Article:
Bill saw the doctor the other day because he is having trouble
sleeping. The doctor said not to worry; Bill was just having
some anxiety attacks. Thanks, Doc!!
I told Bill, given that he had very little saved and very
little in retirement funds, and is living month to month, he
needed to take action. After much work getting him thinking
about it, Bill told me his greatest passion was reading. He
just loved to read, especially history books. Bill never thought
he could make this passion his vocation, but it turns out Bill
is also quite a good speaker, given his long years as a salesman.
A new beginning for Bill
After much trial and error, today Bill is working on a transition
plan. He has decided to go to school at night to get the necessary
credentials to become a high school history teacher. This will
only pay half of what he requires to maintain his household,
so in addition, he has been interviewing with an educational
firm that sells textbooks to schools — history textbooks!
He can spend two afternoons a week on this role given his schedule
as a teacher, and make up some of the extra income he needs.
Bill also found that he loved history so much, he wanted to
start a non-profit firm, and he was even able to get some small
funding for it. His new firm will provide programs to schools
to help children connect with American history. Bill was very
fortunate in having a supportive partner. His wife went back
to work part-time in local retail. Her small wage helps to pay
the mortgage. Overall, Bill has a new sense of freedom and control
over his life. While his economic situation in the short term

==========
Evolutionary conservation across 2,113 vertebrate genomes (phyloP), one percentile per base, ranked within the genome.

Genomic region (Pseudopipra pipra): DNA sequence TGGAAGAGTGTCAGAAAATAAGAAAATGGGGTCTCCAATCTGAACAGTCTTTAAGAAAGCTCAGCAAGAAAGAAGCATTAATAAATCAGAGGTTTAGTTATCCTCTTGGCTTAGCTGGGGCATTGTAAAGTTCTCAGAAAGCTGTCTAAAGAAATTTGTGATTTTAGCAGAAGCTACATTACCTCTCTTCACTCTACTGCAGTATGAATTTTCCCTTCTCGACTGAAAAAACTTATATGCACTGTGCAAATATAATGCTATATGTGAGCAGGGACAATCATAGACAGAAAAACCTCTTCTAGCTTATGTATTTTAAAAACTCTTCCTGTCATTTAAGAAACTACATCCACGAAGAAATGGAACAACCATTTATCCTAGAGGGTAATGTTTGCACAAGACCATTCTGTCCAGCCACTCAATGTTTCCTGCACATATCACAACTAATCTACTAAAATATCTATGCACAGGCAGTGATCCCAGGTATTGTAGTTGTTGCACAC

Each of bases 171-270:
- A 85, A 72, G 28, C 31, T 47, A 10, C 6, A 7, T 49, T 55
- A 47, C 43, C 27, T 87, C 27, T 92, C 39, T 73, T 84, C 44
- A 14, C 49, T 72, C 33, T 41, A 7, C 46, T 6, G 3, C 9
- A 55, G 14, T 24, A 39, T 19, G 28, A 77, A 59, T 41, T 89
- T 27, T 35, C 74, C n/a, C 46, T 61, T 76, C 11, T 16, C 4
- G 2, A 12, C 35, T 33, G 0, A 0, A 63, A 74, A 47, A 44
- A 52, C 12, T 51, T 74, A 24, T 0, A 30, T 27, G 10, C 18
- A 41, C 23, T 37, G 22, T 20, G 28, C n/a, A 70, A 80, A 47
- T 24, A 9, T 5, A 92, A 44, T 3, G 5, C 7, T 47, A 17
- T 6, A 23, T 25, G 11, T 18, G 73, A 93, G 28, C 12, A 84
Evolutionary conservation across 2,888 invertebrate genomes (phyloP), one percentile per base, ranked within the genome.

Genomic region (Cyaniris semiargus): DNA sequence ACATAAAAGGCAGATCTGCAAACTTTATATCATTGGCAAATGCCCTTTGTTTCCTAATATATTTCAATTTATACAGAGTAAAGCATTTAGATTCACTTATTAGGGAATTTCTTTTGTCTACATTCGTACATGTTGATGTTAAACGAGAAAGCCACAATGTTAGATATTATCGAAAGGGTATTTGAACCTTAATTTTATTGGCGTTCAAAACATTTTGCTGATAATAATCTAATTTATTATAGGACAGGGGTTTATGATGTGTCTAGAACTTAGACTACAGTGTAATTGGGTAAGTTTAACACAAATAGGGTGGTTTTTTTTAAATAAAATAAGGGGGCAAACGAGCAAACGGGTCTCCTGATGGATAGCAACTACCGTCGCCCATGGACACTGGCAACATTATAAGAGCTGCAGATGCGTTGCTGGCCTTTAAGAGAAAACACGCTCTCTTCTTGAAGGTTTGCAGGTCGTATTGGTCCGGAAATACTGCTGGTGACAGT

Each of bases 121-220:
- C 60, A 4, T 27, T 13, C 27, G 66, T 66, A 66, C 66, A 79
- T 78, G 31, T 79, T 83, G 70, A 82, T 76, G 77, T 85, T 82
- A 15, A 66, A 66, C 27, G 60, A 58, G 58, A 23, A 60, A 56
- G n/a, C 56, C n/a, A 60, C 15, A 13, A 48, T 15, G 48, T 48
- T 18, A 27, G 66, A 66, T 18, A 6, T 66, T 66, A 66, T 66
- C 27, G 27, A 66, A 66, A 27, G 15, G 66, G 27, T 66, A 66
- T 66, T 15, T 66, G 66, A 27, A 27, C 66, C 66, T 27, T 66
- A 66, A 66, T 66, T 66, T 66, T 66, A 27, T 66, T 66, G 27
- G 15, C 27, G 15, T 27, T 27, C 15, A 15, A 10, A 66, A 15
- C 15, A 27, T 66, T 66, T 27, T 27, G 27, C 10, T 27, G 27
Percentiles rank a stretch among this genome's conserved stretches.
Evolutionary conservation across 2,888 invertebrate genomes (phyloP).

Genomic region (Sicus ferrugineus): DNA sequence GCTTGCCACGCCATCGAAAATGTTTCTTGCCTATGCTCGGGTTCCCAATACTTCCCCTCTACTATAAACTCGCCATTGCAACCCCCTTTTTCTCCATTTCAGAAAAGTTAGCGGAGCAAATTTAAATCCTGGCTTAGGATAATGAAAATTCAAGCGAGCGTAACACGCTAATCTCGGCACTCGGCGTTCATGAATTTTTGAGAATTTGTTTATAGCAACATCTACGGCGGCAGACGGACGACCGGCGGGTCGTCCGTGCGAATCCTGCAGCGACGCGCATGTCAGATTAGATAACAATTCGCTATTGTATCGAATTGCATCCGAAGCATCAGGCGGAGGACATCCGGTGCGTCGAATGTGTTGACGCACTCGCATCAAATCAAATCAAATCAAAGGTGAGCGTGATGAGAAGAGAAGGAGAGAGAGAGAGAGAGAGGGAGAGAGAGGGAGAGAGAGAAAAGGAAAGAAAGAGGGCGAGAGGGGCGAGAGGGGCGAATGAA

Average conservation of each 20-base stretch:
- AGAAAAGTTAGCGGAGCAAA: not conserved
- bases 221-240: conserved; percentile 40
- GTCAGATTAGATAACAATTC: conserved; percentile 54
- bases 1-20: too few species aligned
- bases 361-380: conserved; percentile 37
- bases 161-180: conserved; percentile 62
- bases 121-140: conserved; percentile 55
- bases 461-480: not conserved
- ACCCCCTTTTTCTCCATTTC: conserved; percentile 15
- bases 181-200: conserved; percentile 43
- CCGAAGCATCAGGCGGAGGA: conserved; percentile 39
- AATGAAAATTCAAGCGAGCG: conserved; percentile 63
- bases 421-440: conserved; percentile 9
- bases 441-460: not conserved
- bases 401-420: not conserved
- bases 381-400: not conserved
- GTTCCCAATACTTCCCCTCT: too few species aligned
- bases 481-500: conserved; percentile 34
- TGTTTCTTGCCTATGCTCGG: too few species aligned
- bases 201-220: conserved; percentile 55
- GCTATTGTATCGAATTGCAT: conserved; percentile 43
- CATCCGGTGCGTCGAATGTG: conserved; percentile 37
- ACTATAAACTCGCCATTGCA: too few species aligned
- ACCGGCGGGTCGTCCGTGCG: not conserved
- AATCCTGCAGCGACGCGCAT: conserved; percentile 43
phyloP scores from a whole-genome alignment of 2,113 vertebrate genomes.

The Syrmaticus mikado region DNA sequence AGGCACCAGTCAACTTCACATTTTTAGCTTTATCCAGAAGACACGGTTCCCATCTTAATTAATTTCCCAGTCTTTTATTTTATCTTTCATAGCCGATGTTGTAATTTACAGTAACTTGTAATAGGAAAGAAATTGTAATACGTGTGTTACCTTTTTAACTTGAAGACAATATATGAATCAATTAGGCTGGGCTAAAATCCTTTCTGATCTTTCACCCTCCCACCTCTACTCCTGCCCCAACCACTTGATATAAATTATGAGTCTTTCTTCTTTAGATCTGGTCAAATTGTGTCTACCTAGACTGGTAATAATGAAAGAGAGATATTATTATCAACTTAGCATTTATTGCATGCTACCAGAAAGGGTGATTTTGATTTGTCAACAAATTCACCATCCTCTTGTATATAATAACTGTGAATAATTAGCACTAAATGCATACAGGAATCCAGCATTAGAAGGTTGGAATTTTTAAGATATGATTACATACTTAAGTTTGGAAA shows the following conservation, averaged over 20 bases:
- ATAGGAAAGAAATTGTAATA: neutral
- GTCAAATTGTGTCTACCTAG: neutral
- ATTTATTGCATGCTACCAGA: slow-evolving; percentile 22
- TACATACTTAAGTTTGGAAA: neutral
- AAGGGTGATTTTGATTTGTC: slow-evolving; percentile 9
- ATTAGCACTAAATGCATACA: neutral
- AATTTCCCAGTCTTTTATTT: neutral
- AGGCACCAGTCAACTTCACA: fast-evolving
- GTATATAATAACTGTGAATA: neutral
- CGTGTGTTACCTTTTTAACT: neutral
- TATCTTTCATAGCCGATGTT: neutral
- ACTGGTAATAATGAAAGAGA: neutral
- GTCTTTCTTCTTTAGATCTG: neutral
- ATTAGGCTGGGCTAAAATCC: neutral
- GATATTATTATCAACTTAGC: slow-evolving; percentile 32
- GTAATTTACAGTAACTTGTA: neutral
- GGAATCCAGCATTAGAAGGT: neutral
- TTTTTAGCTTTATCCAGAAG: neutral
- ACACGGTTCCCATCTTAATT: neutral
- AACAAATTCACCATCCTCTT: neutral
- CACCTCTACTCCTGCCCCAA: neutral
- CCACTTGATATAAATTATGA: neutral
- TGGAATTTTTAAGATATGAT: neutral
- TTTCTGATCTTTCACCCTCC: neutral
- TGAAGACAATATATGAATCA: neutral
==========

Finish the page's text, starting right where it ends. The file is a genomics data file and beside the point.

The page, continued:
has not changed, he now has a plan which, with discipline and
daily actions, will move him towards an authentic life that
will make him happier — and make those around him happier
What can you do?
Negative thinking brings more negativity. Looking at new possibilities
will bring new creativity and possibilities into your life.
It all starts with a vision. Envision what you want now with
regards to your work.
Write it down — this is where the magic happens.
Start talking to others about your plan — this commits
you to moving forward.
Take small daily steps; Measure your progress; Learn to celebrate!
Like Bill, you can define a new plan for yourself based on
your own situation. Build a sense of urgency now about your
life and your work. This will force new decisions, new plans,
and new movement toward a better life.
You have many gifts and the world is waiting for you to offer
What are you waiting for? This is the best time ever to stop
worrying about the economy and start living a more joyful and
fulfilling life centered around your work.
Happiness doesn’t have to end or start based on the balance
in your checking account. It can start and grow based on the
love and joy in your heart. This can occur when you do the work
you love — after 40 this is absolutely necessary!
I’ll be cheering you on as you go!
Craig Nathanson is the author of P Is For Perfect: Your Perfect
Vocational Day and a coaching expert who works with people over
Visit Craig’s online community at www.thevocationalcoach.com
where you can take a class, get more ideas through Craig Nathanson’s
books and CD’s, get some private coaching over the phone
or in Craig’s office, or read other stories of mid-life
change and renewal.
Craig lives and works in Petaluma, California. His office
is located atP.O Box 2823, Petaluma Ca, 94953. You can reach
him at 707-775-4020 or at email@example.com.
Craig's Vocational Passion Newsletters are edited by Anita
Flegg at The Sharp Quill. The Sharp Quill -- www.sharpquill.com
-- specializes in writing and editing for small business. You
can see Anita's vocational story at http://www.thevocationalcoach.com/_vocational_community/_real_stories/story_anita.html